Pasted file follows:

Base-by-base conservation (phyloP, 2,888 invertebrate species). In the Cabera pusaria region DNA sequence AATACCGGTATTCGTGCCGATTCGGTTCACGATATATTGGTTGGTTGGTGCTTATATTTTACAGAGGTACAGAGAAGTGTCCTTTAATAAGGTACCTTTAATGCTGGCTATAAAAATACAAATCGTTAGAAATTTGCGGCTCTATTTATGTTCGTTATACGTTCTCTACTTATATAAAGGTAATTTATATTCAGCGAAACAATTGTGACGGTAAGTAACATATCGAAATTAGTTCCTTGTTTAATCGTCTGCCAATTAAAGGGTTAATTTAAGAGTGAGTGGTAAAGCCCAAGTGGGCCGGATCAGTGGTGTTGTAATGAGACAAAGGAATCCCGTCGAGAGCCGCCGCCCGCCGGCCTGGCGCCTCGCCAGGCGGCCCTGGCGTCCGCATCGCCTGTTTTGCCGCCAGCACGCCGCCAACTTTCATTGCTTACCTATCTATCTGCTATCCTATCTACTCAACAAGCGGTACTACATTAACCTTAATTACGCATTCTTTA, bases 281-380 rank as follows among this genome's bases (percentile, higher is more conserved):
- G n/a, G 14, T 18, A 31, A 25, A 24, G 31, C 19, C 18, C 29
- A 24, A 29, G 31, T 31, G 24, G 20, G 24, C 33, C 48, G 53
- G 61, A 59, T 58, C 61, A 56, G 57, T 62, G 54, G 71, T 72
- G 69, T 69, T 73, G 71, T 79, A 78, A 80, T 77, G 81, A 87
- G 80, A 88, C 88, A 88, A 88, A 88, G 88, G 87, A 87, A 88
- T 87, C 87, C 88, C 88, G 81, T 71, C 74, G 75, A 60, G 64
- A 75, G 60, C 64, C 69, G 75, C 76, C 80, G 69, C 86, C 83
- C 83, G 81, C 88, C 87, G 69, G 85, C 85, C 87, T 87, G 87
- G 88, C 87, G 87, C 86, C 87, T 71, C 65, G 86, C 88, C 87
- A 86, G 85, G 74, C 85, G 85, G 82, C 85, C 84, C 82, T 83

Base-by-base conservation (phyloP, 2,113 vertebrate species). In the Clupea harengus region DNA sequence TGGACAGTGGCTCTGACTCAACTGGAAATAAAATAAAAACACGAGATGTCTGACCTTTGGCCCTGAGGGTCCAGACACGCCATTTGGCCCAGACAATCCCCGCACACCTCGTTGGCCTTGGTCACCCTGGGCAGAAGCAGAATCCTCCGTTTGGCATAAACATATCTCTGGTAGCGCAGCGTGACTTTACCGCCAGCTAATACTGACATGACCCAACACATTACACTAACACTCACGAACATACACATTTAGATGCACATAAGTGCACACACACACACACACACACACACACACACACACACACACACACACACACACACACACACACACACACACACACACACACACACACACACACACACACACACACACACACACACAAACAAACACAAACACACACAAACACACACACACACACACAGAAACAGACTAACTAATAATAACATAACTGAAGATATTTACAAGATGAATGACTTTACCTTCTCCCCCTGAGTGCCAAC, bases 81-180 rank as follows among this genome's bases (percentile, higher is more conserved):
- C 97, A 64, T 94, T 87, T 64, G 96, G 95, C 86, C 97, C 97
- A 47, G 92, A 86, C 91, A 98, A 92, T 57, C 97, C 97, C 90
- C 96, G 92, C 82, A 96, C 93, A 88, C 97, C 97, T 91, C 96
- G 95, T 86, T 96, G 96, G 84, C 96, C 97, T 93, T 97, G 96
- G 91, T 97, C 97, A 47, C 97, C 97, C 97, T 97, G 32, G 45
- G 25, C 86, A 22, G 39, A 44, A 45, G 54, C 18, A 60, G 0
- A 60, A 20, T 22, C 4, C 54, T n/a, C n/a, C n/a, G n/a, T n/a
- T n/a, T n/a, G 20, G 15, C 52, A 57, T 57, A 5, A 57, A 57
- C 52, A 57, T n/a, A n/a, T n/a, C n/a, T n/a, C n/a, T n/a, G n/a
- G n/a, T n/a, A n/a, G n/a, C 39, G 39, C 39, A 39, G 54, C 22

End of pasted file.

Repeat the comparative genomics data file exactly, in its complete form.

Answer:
Base-by-base conservation (phyloP, 2,888 invertebrate species). In the Cabera pusaria region DNA sequence AATACCGGTATTCGTGCCGATTCGGTTCACGATATATTGGTTGGTTGGTGCTTATATTTTACAGAGGTACAGAGAAGTGTCCTTTAATAAGGTACCTTTAATGCTGGCTATAAAAATACAAATCGTTAGAAATTTGCGGCTCTATTTATGTTCGTTATACGTTCTCTACTTATATAAAGGTAATTTATATTCAGCGAAACAATTGTGACGGTAAGTAACATATCGAAATTAGTTCCTTGTTTAATCGTCTGCCAATTAAAGGGTTAATTTAAGAGTGAGTGGTAAAGCCCAAGTGGGCCGGATCAGTGGTGTTGTAATGAGACAAAGGAATCCCGTCGAGAGCCGCCGCCCGCCGGCCTGGCGCCTCGCCAGGCGGCCCTGGCGTCCGCATCGCCTGTTTTGCCGCCAGCACGCCGCCAACTTTCATTGCTTACCTATCTATCTGCTATCCTATCTACTCAACAAGCGGTACTACATTAACCTTAATTACGCATTCTTTA, bases 281-380 rank as follows among this genome's bases (percentile, higher is more conserved):
- G n/a, G 14, T 18, A 31, A 25, A 24, G 31, C 19, C 18, C 29
- A 24, A 29, G 31, T 31, G 24, G 20, G 24, C 33, C 48, G 53
- G 61, A 59, T 58, C 61, A 56, G 57, T 62, G 54, G 71, T 72
- G 69, T 69, T 73, G 71, T 79, A 78, A 80, T 77, G 81, A 87
- G 80, A 88, C 88, A 88, A 88, A 88, G 88, G 87, A 87, A 88
- T 87, C 87, C 88, C 88, G 81, T 71, C 74, G 75, A 60, G 64
- A 75, G 60, C 64, C 69, G 75, C 76, C 80, G 69, C 86, C 83
- C 83, G 81, C 88, C 87, G 69, G 85, C 85, C 87, T 87, G 87
- G 88, C 87, G 87, C 86, C 87, T 71, C 65, G 86, C 88, C 87
- A 86, G 85, G 74, C 85, G 85, G 82, C 85, C 84, C 82, T 83

Base-by-base conservation (phyloP, 2,113 vertebrate species). In the Clupea harengus region DNA sequence TGGACAGTGGCTCTGACTCAACTGGAAATAAAATAAAAACACGAGATGTCTGACCTTTGGCCCTGAGGGTCCAGACACGCCATTTGGCCCAGACAATCCCCGCACACCTCGTTGGCCTTGGTCACCCTGGGCAGAAGCAGAATCCTCCGTTTGGCATAAACATATCTCTGGTAGCGCAGCGTGACTTTACCGCCAGCTAATACTGACATGACCCAACACATTACACTAACACTCACGAACATACACATTTAGATGCACATAAGTGCACACACACACACACACACACACACACACACACACACACACACACACACACACACACACACACACACACACACACACACACACACACACACACACACACACACACACACACACACAAACAAACACAAACACACACAAACACACACACACACACACAGAAACAGACTAACTAATAATAACATAACTGAAGATATTTACAAGATGAATGACTTTACCTTCTCCCCCTGAGTGCCAAC, bases 81-180 rank as follows among this genome's bases (percentile, higher is more conserved):
- C 97, A 64, T 94, T 87, T 64, G 96, G 95, C 86, C 97, C 97
- A 47, G 92, A 86, C 91, A 98, A 92, T 57, C 97, C 97, C 90
- C 96, G 92, C 82, A 96, C 93, A 88, C 97, C 97, T 91, C 96
- G 95, T 86, T 96, G 96, G 84, C 96, C 97, T 93, T 97, G 96
- G 91, T 97, C 97, A 47, C 97, C 97, C 97, T 97, G 32, G 45
- G 25, C 86, A 22, G 39, A 44, A 45, G 54, C 18, A 60, G 0
- A 60, A 20, T 22, C 4, C 54, T n/a, C n/a, C n/a, G n/a, T n/a
- T n/a, T n/a, G 20, G 15, C 52, A 57, T 57, A 5, A 57, A 57
- C 52, A 57, T n/a, A n/a, T n/a, C n/a, T n/a, C n/a, T n/a, G n/a
- G n/a, T n/a, A n/a, G n/a, C 39, G 39, C 39, A 39, G 54, C 22